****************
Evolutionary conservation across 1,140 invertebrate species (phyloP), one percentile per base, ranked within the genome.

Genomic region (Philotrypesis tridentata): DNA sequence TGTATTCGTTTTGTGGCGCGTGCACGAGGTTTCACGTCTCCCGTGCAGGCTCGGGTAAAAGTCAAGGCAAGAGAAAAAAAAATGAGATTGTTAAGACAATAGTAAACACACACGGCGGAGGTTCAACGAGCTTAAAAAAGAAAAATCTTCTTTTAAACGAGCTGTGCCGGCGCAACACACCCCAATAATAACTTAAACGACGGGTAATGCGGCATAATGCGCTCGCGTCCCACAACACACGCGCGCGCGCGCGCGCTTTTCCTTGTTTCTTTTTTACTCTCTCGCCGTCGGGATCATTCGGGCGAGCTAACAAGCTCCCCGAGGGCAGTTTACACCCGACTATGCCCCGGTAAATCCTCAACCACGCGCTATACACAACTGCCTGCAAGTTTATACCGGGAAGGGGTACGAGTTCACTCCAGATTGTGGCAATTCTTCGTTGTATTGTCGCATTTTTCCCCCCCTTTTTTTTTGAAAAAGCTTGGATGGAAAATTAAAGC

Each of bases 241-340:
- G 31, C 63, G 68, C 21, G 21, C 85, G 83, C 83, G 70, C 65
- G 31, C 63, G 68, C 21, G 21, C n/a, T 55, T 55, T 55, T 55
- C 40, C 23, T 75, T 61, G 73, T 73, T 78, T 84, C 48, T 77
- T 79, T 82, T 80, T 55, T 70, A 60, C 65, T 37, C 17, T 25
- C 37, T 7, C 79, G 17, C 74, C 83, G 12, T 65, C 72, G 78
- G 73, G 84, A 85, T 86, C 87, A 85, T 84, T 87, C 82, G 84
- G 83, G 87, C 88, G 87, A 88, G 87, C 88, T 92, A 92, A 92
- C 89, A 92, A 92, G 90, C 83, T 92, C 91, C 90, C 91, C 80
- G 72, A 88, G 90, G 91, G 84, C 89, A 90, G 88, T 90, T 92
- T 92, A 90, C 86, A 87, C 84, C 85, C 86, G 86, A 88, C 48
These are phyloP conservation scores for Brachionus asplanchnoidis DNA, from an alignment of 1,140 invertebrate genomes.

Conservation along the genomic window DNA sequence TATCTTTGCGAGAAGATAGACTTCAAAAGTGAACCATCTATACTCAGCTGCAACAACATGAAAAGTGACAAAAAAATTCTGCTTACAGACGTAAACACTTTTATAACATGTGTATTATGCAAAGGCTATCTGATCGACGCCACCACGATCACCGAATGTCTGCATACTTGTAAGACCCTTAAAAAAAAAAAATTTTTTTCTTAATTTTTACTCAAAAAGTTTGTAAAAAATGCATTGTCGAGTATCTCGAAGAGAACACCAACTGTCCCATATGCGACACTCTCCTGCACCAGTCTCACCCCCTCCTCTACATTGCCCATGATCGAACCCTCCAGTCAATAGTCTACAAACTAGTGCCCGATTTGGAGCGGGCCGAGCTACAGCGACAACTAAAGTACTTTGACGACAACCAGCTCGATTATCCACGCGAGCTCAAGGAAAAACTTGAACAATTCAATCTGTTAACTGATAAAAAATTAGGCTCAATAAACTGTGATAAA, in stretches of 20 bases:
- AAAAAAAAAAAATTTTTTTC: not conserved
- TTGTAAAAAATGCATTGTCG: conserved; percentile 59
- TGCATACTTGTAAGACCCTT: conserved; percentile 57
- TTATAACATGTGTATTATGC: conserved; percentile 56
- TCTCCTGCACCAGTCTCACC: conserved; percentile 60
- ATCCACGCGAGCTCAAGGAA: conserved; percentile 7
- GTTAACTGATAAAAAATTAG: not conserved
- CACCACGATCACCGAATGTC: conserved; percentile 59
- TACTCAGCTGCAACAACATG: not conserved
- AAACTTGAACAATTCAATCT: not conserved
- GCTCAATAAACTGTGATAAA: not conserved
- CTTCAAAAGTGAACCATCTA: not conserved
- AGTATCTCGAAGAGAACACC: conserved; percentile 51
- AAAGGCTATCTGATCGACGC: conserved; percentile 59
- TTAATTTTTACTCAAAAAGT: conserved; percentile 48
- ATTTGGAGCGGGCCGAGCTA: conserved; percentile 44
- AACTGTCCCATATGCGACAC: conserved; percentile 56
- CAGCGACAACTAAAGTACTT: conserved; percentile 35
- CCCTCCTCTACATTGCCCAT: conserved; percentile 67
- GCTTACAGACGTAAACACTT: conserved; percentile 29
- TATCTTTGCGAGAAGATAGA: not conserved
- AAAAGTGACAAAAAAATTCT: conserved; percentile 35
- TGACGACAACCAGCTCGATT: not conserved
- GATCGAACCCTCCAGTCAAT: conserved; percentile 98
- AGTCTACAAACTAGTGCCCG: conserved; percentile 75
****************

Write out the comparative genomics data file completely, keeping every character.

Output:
Evolutionary conservation across 1,140 invertebrate species (phyloP), one percentile per base, ranked within the genome.

Genomic region (Philotrypesis tridentata): DNA sequence TGTATTCGTTTTGTGGCGCGTGCACGAGGTTTCACGTCTCCCGTGCAGGCTCGGGTAAAAGTCAAGGCAAGAGAAAAAAAAATGAGATTGTTAAGACAATAGTAAACACACACGGCGGAGGTTCAACGAGCTTAAAAAAGAAAAATCTTCTTTTAAACGAGCTGTGCCGGCGCAACACACCCCAATAATAACTTAAACGACGGGTAATGCGGCATAATGCGCTCGCGTCCCACAACACACGCGCGCGCGCGCGCGCTTTTCCTTGTTTCTTTTTTACTCTCTCGCCGTCGGGATCATTCGGGCGAGCTAACAAGCTCCCCGAGGGCAGTTTACACCCGACTATGCCCCGGTAAATCCTCAACCACGCGCTATACACAACTGCCTGCAAGTTTATACCGGGAAGGGGTACGAGTTCACTCCAGATTGTGGCAATTCTTCGTTGTATTGTCGCATTTTTCCCCCCCTTTTTTTTTGAAAAAGCTTGGATGGAAAATTAAAGC

Each of bases 241-340:
- G 31, C 63, G 68, C 21, G 21, C 85, G 83, C 83, G 70, C 65
- G 31, C 63, G 68, C 21, G 21, C n/a, T 55, T 55, T 55, T 55
- C 40, C 23, T 75, T 61, G 73, T 73, T 78, T 84, C 48, T 77
- T 79, T 82, T 80, T 55, T 70, A 60, C 65, T 37, C 17, T 25
- C 37, T 7, C 79, G 17, C 74, C 83, G 12, T 65, C 72, G 78
- G 73, G 84, A 85, T 86, C 87, A 85, T 84, T 87, C 82, G 84
- G 83, G 87, C 88, G 87, A 88, G 87, C 88, T 92, A 92, A 92
- C 89, A 92, A 92, G 90, C 83, T 92, C 91, C 90, C 91, C 80
- G 72, A 88, G 90, G 91, G 84, C 89, A 90, G 88, T 90, T 92
- T 92, A 90, C 86, A 87, C 84, C 85, C 86, G 86, A 88, C 48
These are phyloP conservation scores for Brachionus asplanchnoidis DNA, from an alignment of 1,140 invertebrate genomes.

Conservation along the genomic window DNA sequence TATCTTTGCGAGAAGATAGACTTCAAAAGTGAACCATCTATACTCAGCTGCAACAACATGAAAAGTGACAAAAAAATTCTGCTTACAGACGTAAACACTTTTATAACATGTGTATTATGCAAAGGCTATCTGATCGACGCCACCACGATCACCGAATGTCTGCATACTTGTAAGACCCTTAAAAAAAAAAAATTTTTTTCTTAATTTTTACTCAAAAAGTTTGTAAAAAATGCATTGTCGAGTATCTCGAAGAGAACACCAACTGTCCCATATGCGACACTCTCCTGCACCAGTCTCACCCCCTCCTCTACATTGCCCATGATCGAACCCTCCAGTCAATAGTCTACAAACTAGTGCCCGATTTGGAGCGGGCCGAGCTACAGCGACAACTAAAGTACTTTGACGACAACCAGCTCGATTATCCACGCGAGCTCAAGGAAAAACTTGAACAATTCAATCTGTTAACTGATAAAAAATTAGGCTCAATAAACTGTGATAAA, in stretches of 20 bases:
- AAAAAAAAAAAATTTTTTTC: not conserved
- TTGTAAAAAATGCATTGTCG: conserved; percentile 59
- TGCATACTTGTAAGACCCTT: conserved; percentile 57
- TTATAACATGTGTATTATGC: conserved; percentile 56
- TCTCCTGCACCAGTCTCACC: conserved; percentile 60
- ATCCACGCGAGCTCAAGGAA: conserved; percentile 7
- GTTAACTGATAAAAAATTAG: not conserved
- CACCACGATCACCGAATGTC: conserved; percentile 59
- TACTCAGCTGCAACAACATG: not conserved
- AAACTTGAACAATTCAATCT: not conserved
- GCTCAATAAACTGTGATAAA: not conserved
- CTTCAAAAGTGAACCATCTA: not conserved
- AGTATCTCGAAGAGAACACC: conserved; percentile 51
- AAAGGCTATCTGATCGACGC: conserved; percentile 59
- TTAATTTTTACTCAAAAAGT: conserved; percentile 48
- ATTTGGAGCGGGCCGAGCTA: conserved; percentile 44
- AACTGTCCCATATGCGACAC: conserved; percentile 56
- CAGCGACAACTAAAGTACTT: conserved; percentile 35
- CCCTCCTCTACATTGCCCAT: conserved; percentile 67
- GCTTACAGACGTAAACACTT: conserved; percentile 29
- TATCTTTGCGAGAAGATAGA: not conserved
- AAAAGTGACAAAAAAATTCT: conserved; percentile 35
- TGACGACAACCAGCTCGATT: not conserved
- GATCGAACCCTCCAGTCAAT: conserved; percentile 98
- AGTCTACAAACTAGTGCCCG: conserved; percentile 75